The difference is how high your scope will sit off the rail.
Things to consider: Sights - Do you have iron sights you need to be able to see over? If you do and want to still be able to use them you can get what are called "see through" scope mounts. Eye relief - How far back do you have to have your face to see through the scope clearly. Face - How high does your face naturally fit on the stock? do you have to move up/down to see clearly? This would mean you need different height mounts.
Scope mounts will have nothing to do with your accuracy. Accuracy will depend soley on the weapon and your ability as a shooter.
However, if your problem is that you are not able to adjust your scope onto paper, then yes, different mounts might fix your problem. There are different styles that will mount better and different height mounts may help you get your scope in line with your rifle.
Here are a few examples:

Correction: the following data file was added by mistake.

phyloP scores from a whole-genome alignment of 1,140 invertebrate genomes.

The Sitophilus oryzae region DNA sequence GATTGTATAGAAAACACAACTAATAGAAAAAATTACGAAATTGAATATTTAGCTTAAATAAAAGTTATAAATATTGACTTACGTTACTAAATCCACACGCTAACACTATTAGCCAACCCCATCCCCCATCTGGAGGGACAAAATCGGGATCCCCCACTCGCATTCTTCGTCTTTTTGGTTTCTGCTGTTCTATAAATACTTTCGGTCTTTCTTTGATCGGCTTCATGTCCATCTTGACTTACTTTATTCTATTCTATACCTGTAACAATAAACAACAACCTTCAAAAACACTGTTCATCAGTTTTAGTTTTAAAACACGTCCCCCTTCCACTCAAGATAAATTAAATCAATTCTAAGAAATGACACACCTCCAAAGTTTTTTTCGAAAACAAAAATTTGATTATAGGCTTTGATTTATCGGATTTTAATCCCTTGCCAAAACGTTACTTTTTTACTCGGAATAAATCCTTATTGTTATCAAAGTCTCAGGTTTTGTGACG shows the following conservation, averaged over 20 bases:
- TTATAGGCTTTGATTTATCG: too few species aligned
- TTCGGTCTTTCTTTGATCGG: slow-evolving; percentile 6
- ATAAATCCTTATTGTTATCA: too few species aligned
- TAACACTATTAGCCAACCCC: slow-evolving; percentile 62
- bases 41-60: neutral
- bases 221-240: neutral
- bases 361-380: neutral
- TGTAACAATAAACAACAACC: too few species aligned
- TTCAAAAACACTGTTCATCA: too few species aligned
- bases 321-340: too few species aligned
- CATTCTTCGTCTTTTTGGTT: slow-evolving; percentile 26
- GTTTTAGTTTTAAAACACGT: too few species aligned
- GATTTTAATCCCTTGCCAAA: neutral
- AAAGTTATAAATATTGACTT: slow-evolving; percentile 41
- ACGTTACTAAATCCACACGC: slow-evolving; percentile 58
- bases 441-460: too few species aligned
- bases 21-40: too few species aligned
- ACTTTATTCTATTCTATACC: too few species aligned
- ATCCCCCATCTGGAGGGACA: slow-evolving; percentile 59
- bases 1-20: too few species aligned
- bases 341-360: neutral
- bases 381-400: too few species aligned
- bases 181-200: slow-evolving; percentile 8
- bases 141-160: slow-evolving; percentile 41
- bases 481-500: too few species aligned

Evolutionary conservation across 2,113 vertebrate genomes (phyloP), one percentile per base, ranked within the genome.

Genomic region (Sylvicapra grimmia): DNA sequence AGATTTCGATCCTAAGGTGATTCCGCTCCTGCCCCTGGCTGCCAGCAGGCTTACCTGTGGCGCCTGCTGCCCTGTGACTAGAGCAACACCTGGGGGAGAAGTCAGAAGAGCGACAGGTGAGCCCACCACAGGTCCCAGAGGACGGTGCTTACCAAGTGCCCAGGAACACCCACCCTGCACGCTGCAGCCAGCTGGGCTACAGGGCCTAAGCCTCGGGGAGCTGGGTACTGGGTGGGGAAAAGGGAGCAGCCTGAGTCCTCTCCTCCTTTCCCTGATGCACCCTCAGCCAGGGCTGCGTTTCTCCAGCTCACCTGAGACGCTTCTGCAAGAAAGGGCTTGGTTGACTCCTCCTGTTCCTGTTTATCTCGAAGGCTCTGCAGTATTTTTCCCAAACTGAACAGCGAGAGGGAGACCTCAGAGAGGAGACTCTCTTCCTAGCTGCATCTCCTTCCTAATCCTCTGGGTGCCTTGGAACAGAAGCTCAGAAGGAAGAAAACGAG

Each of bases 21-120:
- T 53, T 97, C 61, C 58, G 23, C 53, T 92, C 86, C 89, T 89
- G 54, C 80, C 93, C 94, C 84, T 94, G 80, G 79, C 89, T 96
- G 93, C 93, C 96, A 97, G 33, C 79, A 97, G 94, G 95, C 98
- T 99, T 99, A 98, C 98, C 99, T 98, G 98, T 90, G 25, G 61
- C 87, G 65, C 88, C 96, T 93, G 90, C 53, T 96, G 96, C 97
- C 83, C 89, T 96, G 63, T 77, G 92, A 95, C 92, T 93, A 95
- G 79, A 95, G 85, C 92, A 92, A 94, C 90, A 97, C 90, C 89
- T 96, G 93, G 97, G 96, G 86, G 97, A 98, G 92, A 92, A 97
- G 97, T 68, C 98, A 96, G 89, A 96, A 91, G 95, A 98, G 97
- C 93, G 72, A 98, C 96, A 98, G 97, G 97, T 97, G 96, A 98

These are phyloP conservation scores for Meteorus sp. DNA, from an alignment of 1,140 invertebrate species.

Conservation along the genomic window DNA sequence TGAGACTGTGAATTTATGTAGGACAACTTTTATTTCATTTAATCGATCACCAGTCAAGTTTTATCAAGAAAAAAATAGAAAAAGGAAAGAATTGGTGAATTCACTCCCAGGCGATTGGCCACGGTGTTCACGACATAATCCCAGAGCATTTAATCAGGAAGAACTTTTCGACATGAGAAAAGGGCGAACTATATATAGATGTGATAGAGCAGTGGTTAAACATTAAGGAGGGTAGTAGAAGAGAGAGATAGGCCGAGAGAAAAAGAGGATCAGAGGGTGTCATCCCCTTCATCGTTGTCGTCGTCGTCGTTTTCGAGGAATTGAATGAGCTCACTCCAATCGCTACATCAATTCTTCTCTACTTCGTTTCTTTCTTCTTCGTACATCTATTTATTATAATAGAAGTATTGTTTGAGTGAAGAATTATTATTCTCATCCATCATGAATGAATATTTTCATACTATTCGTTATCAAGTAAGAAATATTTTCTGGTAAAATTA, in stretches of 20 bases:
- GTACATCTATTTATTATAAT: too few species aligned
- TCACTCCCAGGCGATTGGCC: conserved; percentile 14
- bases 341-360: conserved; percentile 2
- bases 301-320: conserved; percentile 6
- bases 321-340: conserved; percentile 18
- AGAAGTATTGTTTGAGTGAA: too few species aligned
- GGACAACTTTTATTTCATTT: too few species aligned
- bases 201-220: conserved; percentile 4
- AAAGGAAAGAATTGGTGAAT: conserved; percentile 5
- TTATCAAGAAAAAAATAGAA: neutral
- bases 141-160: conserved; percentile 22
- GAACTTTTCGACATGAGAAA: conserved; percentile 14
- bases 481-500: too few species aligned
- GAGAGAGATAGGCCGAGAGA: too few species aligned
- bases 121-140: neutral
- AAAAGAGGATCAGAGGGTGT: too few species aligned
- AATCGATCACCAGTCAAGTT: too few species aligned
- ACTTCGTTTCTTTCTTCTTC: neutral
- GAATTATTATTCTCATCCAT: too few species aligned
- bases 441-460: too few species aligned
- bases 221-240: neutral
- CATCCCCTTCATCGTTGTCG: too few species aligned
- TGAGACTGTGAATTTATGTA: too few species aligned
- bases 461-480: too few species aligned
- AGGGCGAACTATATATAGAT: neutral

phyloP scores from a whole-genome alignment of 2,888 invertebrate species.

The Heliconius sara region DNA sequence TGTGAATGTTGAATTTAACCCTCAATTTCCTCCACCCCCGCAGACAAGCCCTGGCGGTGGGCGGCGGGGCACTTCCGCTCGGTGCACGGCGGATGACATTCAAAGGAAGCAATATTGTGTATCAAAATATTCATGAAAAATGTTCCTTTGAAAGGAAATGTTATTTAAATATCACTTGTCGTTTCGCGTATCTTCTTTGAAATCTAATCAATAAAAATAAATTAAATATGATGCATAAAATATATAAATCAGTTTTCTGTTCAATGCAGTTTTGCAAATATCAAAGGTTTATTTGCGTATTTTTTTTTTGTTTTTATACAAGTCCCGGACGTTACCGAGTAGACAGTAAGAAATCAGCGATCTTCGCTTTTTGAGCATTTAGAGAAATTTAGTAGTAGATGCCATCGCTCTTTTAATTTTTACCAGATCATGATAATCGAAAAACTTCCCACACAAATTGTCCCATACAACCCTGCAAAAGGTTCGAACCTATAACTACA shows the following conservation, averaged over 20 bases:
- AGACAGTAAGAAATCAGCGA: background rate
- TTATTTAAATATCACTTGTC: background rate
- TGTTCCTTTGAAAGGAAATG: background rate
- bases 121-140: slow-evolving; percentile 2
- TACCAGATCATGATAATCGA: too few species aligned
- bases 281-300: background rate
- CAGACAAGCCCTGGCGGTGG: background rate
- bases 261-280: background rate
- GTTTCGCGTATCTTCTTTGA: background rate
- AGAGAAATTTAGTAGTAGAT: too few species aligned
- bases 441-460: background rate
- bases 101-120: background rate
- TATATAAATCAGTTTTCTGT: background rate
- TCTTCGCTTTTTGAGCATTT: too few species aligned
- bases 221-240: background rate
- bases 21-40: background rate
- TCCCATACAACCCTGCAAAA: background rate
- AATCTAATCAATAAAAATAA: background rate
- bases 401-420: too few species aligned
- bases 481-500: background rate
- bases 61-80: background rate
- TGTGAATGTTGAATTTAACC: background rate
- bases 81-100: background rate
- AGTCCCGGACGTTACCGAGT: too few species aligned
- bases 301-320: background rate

These are "see through" mounts.
Mounts like this are typically pretty solid. Notice the minimal parts and the "central" adjustment screws on the top to tighten the scope into place. This way you won't rotate the scope as you tighten it, helps keep your cross-hairs level.
These are garbage IMO... thats why they are on my CQB set up with a massive red dot where accuracy doesn't matter and not on my RS. Notice the one screw on each side and the 3 part mounts to get it onto the rail. With these you will have left - right variance between the mounts, thus throwing your scope off of alignment.
Typically these are the kind of mounts I try to go for. Notice the multiple screws on each side of the ring and notice the one sided clamp to the RIS rail. This helps keep your scope in line both in the rings and on the rail.
Here is a pic of various height rings... this will differ between manufacturers.
TLR - More screws holding the scope on the rings + less screws holding rings to the rail = Good.